The Centers for Medicare and Medicaid Services is expected to release a report on errors, accidents, and other faulty procedures occurring in public hospitals, as prompted by federal health officials.

The intention is for private health care accreditors to publicly analyze and discuss problems that get reported in hospitals and clinics all over the country. Apparently, 90 percent of all hospitals are supervised by said accreditors and not by the federal government. The CMS performs its own inspections to ensure that private health organizations are working properly, but the 2016 report shows that accreditors ignored several service deficiencies that were later found by government inspectors.

Doctor with male young patient
On April 28, the CMS will publish a condensed report to address the public. Image credit: CHOP Research Institute Blog.

Hospitals are abusing Medicare benefits

CMS performed audits in 31 states from 2014 through 2016. The inspections found “substantial potential overpayments to providers,” but these audits have not been used in legal circumstances, mainly due to communication barriers or the hindering of the audits themselves.

The CMS was examined by the U.S. Government Accountability Office (GAO) to determine how each state supported its Medicaid program and how the program was practiced within its integrity. The GAO concluded that the CMS could collect data on how each state worked on the integrity of its Medicare/Medicaid programs.

The main issue appears to be an abundance of “improper payments,” these accounting for a 9.8 percent or $29 billion in federal Medicaid expenditures in 2015, to a 10.5 percent, or $36 billion in 2016.

On the other hand, accrediting bodies are yet to make their reports publicly available. Having them at hand will allow healthcare consumers and Medicare beneficiaries to take better choices regarding how and where they intend on receiving health care. This would force providers to upgrade their services to keep a steady flow of Medicare/Medicaid patients.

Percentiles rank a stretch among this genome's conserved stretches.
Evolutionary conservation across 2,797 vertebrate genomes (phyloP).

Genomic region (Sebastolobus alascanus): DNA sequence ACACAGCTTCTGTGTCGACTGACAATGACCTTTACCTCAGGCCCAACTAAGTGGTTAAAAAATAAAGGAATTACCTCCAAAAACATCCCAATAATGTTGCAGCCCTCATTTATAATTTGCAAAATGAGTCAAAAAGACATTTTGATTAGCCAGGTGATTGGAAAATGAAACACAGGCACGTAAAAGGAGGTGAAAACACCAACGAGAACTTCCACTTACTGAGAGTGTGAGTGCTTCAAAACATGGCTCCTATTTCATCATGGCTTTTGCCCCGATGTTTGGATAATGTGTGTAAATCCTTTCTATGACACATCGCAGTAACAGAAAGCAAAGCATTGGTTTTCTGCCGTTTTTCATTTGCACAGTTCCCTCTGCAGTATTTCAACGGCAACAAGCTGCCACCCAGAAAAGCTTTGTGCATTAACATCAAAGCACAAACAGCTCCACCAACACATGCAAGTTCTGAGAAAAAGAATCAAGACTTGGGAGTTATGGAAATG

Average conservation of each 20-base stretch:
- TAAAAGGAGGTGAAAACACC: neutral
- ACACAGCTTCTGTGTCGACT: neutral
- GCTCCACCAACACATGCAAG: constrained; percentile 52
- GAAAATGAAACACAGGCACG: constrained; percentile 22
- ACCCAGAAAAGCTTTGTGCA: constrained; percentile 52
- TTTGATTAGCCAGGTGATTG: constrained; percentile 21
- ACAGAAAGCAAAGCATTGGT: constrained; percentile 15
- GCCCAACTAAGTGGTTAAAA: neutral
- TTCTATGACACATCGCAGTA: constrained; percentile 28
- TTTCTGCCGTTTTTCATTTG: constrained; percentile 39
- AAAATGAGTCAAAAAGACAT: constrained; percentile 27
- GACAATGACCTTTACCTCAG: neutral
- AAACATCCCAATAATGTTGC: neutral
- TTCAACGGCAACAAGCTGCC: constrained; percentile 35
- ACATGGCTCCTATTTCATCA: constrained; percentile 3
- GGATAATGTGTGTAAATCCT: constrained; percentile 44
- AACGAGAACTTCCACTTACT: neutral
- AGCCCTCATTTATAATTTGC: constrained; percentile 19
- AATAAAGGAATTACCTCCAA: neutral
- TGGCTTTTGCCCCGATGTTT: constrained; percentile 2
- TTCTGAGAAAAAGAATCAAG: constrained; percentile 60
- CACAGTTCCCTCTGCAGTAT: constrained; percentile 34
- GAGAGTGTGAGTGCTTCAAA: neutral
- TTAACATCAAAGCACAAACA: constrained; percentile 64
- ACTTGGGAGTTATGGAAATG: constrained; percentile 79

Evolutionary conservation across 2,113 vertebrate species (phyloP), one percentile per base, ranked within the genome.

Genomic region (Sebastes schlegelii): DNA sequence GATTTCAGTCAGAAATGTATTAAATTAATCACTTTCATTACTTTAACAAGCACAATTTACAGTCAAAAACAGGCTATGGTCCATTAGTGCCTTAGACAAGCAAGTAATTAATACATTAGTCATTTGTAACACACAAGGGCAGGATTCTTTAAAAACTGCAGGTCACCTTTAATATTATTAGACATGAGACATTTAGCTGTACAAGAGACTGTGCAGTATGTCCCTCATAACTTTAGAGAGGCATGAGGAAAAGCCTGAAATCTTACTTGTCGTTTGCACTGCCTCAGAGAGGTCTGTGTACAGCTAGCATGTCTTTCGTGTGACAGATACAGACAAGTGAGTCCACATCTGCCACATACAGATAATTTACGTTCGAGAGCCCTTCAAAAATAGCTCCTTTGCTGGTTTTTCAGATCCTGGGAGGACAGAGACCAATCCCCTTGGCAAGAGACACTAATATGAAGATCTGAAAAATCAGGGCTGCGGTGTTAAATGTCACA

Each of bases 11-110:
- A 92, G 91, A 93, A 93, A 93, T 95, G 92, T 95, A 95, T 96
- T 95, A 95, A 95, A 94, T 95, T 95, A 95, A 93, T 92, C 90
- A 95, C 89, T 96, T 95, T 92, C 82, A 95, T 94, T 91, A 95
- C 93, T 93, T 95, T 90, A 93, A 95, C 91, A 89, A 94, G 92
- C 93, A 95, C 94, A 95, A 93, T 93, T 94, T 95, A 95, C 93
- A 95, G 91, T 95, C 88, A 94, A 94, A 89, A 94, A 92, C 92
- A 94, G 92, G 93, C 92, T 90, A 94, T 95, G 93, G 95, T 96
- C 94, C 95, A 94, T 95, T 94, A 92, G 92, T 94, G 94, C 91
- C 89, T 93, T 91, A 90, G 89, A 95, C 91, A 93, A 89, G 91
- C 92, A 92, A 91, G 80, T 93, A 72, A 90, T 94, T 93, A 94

Facilities that do not meet minimum Medicare conditions of participation are likely to lose their funding. This happens rarely, although it can lead to the closure of the facility.

The lack of information could cost a patient’s life

One of the publicly available reports suggests that in 2014, federal officials visited at least 103 hospitals that had been previously reviewed by a private accreditor. Federal officials found 41 “serious deficiencies” in said visits while accreditors only found 2.

Deficiencies include medication errors, patient abuse, mistakes in surgery, treating the wrong patient or the wrong body part.

“Right now the public has very little information about the places where they’re putting their life on the line, and that’s just not acceptable. If you’re a good place, what are they afraid of?” stated Rosemary Gibson, an expert on patient safety affairs, according to NPR.

In 2016, it was determined that hospital errors are the third leading cause of death in the U.S., and that hospital safety scores are slow to improve. An estimated 440,000 Americans die each year due to preventable hospital errors, making the need for choosing a decent health care facility a matter of vital importance. According to the Hospital Safety Score, the states with the least amount of “A-grade” hospitals are Arkansas, New Hampshire, New Mexico, and Nebraska.

Source: U.S. Government Accountability Office